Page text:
# The Practice of Statistics, 5th Edition Starnes, Tabor, Yates, Moore Bedford Freeman Worth Publishers CHAPTER 3 Describing Relationships 3.1 Scatterplots.

## Presentation on theme: "The Practice of Statistics, 5th Edition Starnes, Tabor, Yates, Moore Bedford Freeman Worth Publishers CHAPTER 3 Describing Relationships 3.1 Scatterplots."— Presentation transcript:

The Practice of Statistics, 5th Edition Starnes, Tabor, Yates, Moore Bedford Freeman Worth Publishers CHAPTER 3 Describing Relationships 3.1 Scatterplots and Correlation

Learning Objectives After this section, you should be able to: The Practice of Statistics, 5 th Edition2 IDENTIFY explanatory and response variables in situations where one variable helps to explain or influences the other. MAKE a scatterplot to display the relationship between two quantitative variables. DESCRIBE the direction, form, and strength of a relationship displayed in a scatterplot and identify outliers in a scatterplot. INTERPRET the correlation. UNDERSTAND the basic properties of correlation, including how the correlation is influenced by outliers USE technology to calculate correlation. EXPLAIN why association does not imply causation. Scatterplots and Correlation

The Practice of Statistics, 5 th Edition3 Explanatory and Response Variables Most statistical studies examine data on more than one variable. In many of these settings, the two variables play different roles. A response variable measures an outcome of a study. An explanatory variable may help explain or influence changes in a response variable. A response variable measures an outcome of a study. An explanatory variable may help explain or influence changes in a response variable. Note: In many studies, the goal is to show that changes in one or more explanatory variables actually cause changes in a response variable. However, other explanatory-response relationships don’t involve direct causation.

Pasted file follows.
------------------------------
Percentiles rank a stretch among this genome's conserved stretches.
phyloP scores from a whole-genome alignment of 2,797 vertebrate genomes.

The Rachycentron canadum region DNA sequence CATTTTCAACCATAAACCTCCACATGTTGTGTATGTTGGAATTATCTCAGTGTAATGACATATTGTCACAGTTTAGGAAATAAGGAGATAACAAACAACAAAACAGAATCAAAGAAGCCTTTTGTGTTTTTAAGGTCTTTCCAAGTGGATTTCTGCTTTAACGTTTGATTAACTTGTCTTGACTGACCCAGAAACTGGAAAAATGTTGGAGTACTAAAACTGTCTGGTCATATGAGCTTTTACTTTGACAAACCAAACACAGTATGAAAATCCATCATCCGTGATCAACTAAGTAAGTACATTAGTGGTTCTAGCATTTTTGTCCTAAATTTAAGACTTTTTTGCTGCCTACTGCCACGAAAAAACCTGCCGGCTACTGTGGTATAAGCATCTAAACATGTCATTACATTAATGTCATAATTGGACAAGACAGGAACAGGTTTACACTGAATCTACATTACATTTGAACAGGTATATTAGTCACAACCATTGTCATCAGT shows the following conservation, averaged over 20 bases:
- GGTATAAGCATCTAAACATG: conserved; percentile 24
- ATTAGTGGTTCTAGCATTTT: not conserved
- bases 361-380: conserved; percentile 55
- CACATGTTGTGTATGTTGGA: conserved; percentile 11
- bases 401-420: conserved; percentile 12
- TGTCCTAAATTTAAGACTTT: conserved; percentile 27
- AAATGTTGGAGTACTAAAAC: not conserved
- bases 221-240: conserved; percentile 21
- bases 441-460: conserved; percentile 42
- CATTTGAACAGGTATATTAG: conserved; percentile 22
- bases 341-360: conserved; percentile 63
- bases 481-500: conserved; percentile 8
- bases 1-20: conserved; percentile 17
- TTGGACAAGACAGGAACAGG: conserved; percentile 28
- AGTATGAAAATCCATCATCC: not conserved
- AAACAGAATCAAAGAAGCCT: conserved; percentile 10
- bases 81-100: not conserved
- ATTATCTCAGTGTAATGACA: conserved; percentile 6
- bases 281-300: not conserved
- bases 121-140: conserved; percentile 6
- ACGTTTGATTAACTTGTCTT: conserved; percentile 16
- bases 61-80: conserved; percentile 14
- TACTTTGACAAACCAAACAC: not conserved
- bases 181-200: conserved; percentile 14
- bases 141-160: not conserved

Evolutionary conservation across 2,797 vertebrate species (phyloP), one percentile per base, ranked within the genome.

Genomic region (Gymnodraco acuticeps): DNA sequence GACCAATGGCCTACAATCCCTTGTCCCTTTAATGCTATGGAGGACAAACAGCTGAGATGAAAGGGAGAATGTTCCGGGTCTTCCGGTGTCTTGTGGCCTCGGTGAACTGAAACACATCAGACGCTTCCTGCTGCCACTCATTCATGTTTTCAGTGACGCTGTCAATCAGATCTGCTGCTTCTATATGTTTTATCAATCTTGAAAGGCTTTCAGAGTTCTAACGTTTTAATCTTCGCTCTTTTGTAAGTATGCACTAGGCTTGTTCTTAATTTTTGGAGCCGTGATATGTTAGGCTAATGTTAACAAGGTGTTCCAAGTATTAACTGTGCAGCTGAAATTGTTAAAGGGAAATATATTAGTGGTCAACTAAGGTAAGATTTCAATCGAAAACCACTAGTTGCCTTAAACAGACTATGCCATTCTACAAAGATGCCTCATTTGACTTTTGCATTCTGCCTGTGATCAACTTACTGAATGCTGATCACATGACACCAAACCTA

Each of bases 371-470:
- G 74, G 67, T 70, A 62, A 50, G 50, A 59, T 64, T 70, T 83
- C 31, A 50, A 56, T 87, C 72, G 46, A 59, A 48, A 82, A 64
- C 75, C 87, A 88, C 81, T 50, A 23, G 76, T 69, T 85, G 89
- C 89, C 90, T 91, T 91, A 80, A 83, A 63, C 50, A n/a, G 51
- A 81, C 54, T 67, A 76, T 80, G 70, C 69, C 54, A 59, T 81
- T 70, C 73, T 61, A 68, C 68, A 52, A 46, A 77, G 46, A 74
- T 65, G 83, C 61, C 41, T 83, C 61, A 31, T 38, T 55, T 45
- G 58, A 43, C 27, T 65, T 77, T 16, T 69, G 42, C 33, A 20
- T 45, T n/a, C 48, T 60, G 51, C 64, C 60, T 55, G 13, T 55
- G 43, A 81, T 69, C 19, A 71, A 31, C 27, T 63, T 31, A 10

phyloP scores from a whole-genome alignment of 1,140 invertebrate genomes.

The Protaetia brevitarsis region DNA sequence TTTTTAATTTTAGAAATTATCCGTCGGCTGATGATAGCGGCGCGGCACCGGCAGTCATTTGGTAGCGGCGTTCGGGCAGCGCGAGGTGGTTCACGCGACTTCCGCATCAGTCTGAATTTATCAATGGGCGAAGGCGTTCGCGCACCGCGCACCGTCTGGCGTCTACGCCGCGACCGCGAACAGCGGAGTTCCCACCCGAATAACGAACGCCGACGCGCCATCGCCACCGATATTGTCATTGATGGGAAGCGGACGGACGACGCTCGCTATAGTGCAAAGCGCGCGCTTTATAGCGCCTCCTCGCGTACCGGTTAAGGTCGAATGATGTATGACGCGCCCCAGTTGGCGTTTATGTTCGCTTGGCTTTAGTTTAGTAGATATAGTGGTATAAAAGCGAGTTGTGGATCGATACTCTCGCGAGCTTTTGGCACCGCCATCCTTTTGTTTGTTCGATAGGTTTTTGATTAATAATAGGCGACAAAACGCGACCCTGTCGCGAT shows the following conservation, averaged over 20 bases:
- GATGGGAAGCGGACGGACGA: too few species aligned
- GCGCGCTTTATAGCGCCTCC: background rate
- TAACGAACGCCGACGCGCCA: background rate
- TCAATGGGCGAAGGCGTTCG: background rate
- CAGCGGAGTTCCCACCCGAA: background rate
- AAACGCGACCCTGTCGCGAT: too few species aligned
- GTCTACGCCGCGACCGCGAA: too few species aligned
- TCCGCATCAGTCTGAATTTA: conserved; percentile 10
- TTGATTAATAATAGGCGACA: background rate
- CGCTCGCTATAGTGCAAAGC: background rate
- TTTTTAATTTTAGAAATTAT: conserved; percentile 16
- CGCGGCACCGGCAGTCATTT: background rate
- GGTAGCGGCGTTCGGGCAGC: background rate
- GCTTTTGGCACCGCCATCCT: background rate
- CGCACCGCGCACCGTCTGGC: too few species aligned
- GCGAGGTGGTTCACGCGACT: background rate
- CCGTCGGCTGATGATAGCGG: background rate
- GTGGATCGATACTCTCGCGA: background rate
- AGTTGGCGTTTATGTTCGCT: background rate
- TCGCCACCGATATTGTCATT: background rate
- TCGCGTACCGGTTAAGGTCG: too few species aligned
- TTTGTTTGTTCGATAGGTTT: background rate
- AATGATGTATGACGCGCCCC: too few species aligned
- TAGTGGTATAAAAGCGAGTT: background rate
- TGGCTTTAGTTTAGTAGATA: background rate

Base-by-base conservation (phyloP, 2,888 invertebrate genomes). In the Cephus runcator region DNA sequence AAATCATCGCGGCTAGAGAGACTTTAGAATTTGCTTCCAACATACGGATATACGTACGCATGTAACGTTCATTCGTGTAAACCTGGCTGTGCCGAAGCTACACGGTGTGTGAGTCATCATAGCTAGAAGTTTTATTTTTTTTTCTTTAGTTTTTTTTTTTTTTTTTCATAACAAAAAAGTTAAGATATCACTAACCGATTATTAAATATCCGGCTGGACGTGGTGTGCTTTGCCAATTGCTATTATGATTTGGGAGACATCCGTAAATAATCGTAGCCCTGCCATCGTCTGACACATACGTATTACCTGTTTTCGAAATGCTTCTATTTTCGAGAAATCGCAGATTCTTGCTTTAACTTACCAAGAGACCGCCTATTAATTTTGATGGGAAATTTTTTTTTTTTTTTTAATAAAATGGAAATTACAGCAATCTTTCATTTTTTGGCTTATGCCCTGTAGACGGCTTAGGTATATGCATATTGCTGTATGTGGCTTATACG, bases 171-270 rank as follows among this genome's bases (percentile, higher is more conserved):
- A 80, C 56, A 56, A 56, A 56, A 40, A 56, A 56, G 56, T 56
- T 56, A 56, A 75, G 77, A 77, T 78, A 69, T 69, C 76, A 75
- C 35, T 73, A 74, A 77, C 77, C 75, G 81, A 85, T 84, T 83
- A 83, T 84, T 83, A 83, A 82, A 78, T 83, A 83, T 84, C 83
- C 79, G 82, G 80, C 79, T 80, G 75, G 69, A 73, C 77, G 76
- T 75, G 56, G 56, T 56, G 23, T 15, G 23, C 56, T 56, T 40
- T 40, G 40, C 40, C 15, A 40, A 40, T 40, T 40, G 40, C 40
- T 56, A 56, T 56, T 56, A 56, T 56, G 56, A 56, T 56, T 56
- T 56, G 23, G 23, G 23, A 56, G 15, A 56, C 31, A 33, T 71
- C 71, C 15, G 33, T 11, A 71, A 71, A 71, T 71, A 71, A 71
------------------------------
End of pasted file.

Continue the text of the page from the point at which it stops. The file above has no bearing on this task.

The Practice of Statistics, 5 th Edition4 Displaying Relationships: Scatterplots A scatterplot shows the relationship between two quantitative variables measured on the same individuals. The values of one variable appear on the horizontal axis, and the values of the other variable appear on the vertical axis. Each individual in the data appears as a point on the graph. 1. Decide which variable should go on each axis. Remember, the eXplanatory variable goes on the X-axis! 2. Label and scale your axes. 3. Plot individual data values. How to Make a Scatterplot

The Practice of Statistics, 5 th Edition5 Describing Scatterplots To describe a scatterplot, follow the basic strategy of data analysis from Chapters 1 and 2. Look for patterns and important departures from those patterns. As in any graph of data, look for the overall pattern and for striking departures from that pattern. You can describe the overall pattern of a scatterplot by the direction, form, and strength of the relationship. An important kind of departure is an outlier, an individual value that falls outside the overall pattern of the relationship. How to Examine a Scatterplot

The Practice of Statistics, 5 th Edition6 Describing Scatterplots Two variables have a positive association when above-average values of one tend to accompany above-average values of the other and when below-average values also tend to occur together. Two variables have a negative association when above-average values of one tend to accompany below-average values of the other. Two variables have a positive association when above-average values of one tend to accompany above-average values of the other and when below-average values also tend to occur together. Two variables have a negative association when above-average values of one tend to accompany below-average values of the other. Describe the scatterplot. Direction Form Strength There is a moderately strong, negative, curved relationship between the percent of students in a state who take the SAT and the mean SAT math score. Further, there are two distinct clusters of states and two possible outliers that fall outside the overall pattern.